Published: March 20, 2001
PHILADELPHIA, PENN. – United States Attorney Michael R. Stiles and Robert Conforti, Special Agent in Charge of the Philadelphia Division of the Federal Bureau of Investigation, have announced the filing of a 13-count indictment charging Russ Pritchard, III and George Juno for their involvement in a mail and wire fraud scheme in Bryn Mawr, Montgomery County, arising from the acquisition and sale of Civil War-era military artifacts.
The grand jury charges that the defendants were engaged in the business of appraising, purchasing and selling military-related artifacts through their business American Ordnance Preservation Association (AOPA), of 311 Millbank Road, Bryn Mawr, Penn. As appraisers appearing on the PBS television series Antiques Roadshow, the grand jury alleges that the defendants engaged in staged or phony appraisals to enhance their reputation as experts in the appraisal of military artifacts and to attract from the viewing potential sellers of military artifacts to AOPA.
The grand jury charges that through phony television appraisals, the defendants attracted potential customers and fraudulently obtained a Civil War sword from descendants of a Union officer, Major Samuel J. Wilson. It is further alleged that the defendants engaged in a deceptive appraisal of the sword and falsely represented that the sword was being acquired by, and would be permanently displayed at, the Harrisburg National Civil War Museum. In fact, the indictment charges, the sword was obtained for the personal profit of the defendants who then provided phony paper work to the descendants of the Union officer to disguise their acts.
The grand jury further alleges that defendants Russ Pritchard, III engaged in a fraudulent scheme to acquire artifacts that had belonged to General George Pickett of “Pickett’s Charge” fame from the Battle of Gettysburg. It is alleged that Pritchard fraudulently obtained military artifacts, correspondence and photographs from Pickett descendants for approximately $88,000 and, in turn, resold those artifacts to the Harrisburg National Civil War museum for approximately $880,000.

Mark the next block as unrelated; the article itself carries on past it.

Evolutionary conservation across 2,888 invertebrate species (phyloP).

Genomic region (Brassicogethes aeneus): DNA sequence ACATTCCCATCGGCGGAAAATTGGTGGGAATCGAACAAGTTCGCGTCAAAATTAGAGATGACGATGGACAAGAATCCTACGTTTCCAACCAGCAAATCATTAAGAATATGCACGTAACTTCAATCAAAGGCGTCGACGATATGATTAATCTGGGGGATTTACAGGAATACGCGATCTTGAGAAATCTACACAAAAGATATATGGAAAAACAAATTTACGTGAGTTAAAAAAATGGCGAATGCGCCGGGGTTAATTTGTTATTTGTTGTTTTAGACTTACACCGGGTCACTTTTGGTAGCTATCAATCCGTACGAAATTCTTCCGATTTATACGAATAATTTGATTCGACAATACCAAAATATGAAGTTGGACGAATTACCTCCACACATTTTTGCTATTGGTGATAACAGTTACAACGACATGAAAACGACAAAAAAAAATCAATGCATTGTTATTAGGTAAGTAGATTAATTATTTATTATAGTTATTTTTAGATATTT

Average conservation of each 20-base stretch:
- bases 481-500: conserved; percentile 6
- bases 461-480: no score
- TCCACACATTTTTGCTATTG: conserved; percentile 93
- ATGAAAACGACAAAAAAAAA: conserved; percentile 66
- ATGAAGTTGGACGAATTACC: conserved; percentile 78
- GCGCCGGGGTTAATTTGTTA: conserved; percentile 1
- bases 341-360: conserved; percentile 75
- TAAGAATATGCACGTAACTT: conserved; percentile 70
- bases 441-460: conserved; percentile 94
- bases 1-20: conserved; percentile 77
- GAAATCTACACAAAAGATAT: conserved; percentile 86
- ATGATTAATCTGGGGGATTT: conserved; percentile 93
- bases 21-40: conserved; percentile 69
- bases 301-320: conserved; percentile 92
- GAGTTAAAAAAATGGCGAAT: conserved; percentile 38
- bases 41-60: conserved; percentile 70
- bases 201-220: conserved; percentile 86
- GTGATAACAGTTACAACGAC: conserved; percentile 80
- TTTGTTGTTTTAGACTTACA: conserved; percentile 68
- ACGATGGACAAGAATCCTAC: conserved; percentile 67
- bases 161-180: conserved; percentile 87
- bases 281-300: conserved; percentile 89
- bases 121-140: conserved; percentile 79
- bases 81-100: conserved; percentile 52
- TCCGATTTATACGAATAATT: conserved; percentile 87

It is further alleged that the defendants provided false sworn testimony in federal civil proceedings that stemmed from a civil suite instituted by a Pickett descendant against Pritchard and AOPA.
Pritchard is also charged with attempting to tamper with a potential witness in the civil case. That witness, the grand jury charges, had participated in the phony Roadshow appraisal with Pritchard and Juno.
The indictment charges six counts of mail fraud, in violation of Title 18, United Sates Code, Section 1341; three counts of wire fraud in violation of Title 18, United States Code, Section 1343; and three counts of false statement ancillary to a court proceeding, in violation of Title 18, United States Code, Section 1623. Pritchard is also charged with one count of tampering with a witness in violation of Title 18, United States Code, Section 1512 (b)(1). If convicted, Pritchard faces 60 years imprisonment and $2,750,000 fine. Juno faces 45 years imprisonment and $2,250,000 fine. The case was investigated by the Federal Bureau of Investigation.
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